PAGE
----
Et i leû dît: Siéviz‐mé, et j' vous f'rai pêqueux d' hoummes. (Sâint Makyu 4:19)The Channel Islands (Norman: Îles d'la Manche, French: Îles Anglo-Normandes or Îles de la Manche) are an archipelago in the English Channel, off the French coast of Normandy. They included two former separate Crown dependencies, both bailiwicks: the Bailiwick of Jersey and the Bailiwick of Guernsey. They are considered the remnants of the Duchy of Normandy, and are part of the Commonwealth since 1668.
Both Bailiwicks had been administered separately from the rest of the British Isles, since the late 13th century until 1668; each had its own independent laws, elections, and representative bodies. Any institution common to both was the exception rather than the rule.
The Channel Islands have its own primary legislature, known as the States of the Channel Islands. Laws passed by the States are given Assent by The Protector in Council, to whom the islands' governments are responsible.
The Commonwealth Parliament has power to legislate for the Islands but Acts of Parliament do not extend to the Islands automatically. Usually, the Act gives power to extend the application of the Act to the Islands by an Order in Council, after consultation. For the most part the Islands legislate for themselves.
The Governor is in charge of military forces, assessment of legislation, political delegate of the Protector and Council of State, and performs certain executive functions. The care justice, public peace and civil affairs in the Bailiffs, The Bailiffs (one for each Island) are Co-Presidents (presiding officer) of the States of the Channel Islands, heads of the judiciary and as civic heads of the island carries out various ceremonial roles. The executives council includes the Governor, the Bailiffs and de jure officials of the administration.
Act of Union of 1668
Guernsey (since October 1649) and Jersey (since December 1651) had been ruled by Governors appointed by the Parliament. The legislatures of the Islands was suspended until 1667. The passage of the Union by Parliament (12 August 1668) is an official holiday in the Channel Islands as Union and Mutual Partnership Day.
The Act incorporated and reorganized the former Crown dependencies of the Bailiwicks of Jersey and Guernsey, the latter two united as the Channel Islands. Religious toleration is established and the forfeiture of all royal property and revenues. All customs and excise taxes between the Commonwealth and the former crown dependencies are abolished, taxes and levies to be harmonized and the contributions to be proportional. The legislature the Channel Island are kept and the former dependencies would have representatives in the Commonwealth Parliament. The power to pass legislation and ordinances affecting the Islands ultimately rests with their own legislative assemblies (the unicameral States of the Channel) and executives council, with the assent of a special committee of the Council of State, that also names the Governors. However local laws prevails, unless specified otherwise. The judiciary of the former Crown dependencies is kept independent and have the right of appeal to the High Judicial Committee of the Commonwealth.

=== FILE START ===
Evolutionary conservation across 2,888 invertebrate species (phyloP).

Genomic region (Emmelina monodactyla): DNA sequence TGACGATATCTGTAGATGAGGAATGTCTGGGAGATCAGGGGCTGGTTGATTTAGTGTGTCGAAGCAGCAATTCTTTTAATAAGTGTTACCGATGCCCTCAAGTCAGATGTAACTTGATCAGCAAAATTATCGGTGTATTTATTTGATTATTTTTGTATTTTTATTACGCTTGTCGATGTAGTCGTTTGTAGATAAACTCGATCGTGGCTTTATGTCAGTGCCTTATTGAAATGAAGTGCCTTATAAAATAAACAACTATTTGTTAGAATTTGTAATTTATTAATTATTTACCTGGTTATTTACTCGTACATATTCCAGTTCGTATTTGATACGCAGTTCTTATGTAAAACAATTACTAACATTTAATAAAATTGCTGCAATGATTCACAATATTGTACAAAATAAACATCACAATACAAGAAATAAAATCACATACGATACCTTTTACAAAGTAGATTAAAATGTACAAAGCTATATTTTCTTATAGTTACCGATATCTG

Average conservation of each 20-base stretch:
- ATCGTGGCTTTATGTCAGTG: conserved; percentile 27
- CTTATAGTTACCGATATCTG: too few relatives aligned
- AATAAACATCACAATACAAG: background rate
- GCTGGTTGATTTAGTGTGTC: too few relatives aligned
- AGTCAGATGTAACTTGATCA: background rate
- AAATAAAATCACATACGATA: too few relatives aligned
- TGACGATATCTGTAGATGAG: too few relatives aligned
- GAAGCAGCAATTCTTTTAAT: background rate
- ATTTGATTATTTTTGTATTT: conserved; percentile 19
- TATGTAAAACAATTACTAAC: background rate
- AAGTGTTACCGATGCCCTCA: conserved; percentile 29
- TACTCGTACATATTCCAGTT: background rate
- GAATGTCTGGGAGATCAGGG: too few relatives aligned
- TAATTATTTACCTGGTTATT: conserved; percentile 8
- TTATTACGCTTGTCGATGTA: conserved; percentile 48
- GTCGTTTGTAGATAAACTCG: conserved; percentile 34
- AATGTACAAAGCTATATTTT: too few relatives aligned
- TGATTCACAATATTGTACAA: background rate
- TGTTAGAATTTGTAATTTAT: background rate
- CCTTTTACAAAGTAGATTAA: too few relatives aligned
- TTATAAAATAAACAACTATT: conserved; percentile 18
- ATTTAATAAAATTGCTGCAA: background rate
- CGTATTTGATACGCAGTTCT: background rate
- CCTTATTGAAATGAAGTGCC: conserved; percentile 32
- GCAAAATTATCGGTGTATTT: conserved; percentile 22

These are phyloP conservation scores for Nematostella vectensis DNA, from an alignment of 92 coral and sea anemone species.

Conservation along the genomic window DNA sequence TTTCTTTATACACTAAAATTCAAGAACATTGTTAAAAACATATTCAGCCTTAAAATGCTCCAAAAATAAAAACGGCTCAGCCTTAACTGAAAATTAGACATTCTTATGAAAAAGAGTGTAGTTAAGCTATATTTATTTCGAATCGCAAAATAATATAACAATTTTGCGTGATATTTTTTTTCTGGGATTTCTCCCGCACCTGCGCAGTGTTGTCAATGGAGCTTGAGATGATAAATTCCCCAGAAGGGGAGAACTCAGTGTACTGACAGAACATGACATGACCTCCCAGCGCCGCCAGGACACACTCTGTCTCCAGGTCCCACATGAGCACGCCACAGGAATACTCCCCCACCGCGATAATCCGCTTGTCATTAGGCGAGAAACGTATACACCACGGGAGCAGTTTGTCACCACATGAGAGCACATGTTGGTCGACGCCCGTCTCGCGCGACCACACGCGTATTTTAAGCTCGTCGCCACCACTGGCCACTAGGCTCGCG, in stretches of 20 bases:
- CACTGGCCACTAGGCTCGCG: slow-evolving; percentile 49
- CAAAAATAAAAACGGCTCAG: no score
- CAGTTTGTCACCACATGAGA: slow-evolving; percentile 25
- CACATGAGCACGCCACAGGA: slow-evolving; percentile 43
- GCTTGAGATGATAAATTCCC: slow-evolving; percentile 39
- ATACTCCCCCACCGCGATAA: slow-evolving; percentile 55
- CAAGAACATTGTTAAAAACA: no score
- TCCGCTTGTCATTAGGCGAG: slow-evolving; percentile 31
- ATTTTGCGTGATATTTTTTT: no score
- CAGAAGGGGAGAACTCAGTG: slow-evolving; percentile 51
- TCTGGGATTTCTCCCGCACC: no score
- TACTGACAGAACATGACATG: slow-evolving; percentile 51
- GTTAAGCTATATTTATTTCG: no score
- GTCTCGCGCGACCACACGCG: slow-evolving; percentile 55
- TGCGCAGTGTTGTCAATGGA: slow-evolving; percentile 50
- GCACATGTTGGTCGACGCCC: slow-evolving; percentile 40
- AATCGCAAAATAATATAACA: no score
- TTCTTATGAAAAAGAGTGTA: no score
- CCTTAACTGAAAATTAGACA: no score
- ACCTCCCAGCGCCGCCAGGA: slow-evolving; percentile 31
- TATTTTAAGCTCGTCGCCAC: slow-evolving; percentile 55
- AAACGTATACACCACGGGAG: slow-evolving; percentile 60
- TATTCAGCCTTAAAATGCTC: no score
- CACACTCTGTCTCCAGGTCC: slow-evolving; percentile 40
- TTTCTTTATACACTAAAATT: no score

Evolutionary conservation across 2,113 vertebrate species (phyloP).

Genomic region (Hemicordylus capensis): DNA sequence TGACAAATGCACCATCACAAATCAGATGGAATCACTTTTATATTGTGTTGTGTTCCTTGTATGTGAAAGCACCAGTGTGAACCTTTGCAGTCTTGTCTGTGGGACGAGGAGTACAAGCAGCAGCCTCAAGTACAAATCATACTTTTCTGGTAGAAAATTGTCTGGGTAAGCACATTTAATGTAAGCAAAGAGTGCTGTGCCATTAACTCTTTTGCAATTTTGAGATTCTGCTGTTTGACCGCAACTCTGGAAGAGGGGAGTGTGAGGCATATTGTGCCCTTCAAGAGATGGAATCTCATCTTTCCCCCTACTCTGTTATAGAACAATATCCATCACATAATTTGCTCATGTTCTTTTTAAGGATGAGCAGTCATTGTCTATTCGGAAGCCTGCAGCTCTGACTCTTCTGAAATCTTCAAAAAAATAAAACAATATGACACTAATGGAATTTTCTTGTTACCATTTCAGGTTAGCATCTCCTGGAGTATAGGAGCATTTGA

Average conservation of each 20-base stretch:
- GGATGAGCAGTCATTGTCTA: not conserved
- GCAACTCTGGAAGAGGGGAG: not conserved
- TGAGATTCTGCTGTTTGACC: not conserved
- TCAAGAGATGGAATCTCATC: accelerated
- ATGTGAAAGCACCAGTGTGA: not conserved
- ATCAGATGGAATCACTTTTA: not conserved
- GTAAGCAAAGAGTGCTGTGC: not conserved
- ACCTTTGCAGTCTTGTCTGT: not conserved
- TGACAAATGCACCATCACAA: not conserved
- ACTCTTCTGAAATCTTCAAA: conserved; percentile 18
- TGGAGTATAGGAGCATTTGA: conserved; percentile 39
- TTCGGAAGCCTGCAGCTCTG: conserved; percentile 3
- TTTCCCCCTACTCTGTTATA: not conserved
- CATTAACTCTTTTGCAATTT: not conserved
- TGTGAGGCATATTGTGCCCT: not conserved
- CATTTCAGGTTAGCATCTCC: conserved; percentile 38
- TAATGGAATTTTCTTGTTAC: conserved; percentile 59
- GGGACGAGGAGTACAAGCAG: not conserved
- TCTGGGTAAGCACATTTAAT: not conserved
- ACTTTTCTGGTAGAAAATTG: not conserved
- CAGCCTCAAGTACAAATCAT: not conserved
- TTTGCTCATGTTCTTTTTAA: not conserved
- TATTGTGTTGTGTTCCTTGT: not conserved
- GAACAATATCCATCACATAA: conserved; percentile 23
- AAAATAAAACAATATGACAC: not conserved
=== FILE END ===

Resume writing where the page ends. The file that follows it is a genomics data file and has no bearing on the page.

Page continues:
Events after 1668
During the European Revolutionary Wars the Channel Islands served as refugee and sanctuary to exiled French royalists and refractory priests. Some nobles settled and built French style palaces most now under the administration of the National Forests and Estates Board and some owners have leased them as hotels.
Plans for landing in Normandy by a British Expeditionary Force were drawn to have its headquarters and command center in the Channels Islands. However they were shelved but the military military installations built for that purpose remained. One beneficial aspect was that existing ports were rebuilt and upgraded. The military semaphores built for communication were later refashioned for civil and commercial communications.
In 1821 Lord Protector Delmar FitzPatrick and French First Consul Napoleon Bonaparte meet at Saint Helier (Jersey) and their greeting the Channel handshake marked the thaw of Franco-British relations after the European Revolutionary Wars
The parliamentary representation of the Channel Islands is the following:
|House of Commons|| Boro'|
|House of Commons (1654-1669)||—||—||—||—||—||—||—||—|
|House of Commons (1670-... Isle of Man and Channel Islands Constituencies Act of 1669)||—||1||—||1||—||2||—||2|
|Senate (1670, by Isle of Man and Channel Islands Constituencies Act of 1669) Senator jointly elected by both territories||/||/||/||/||1|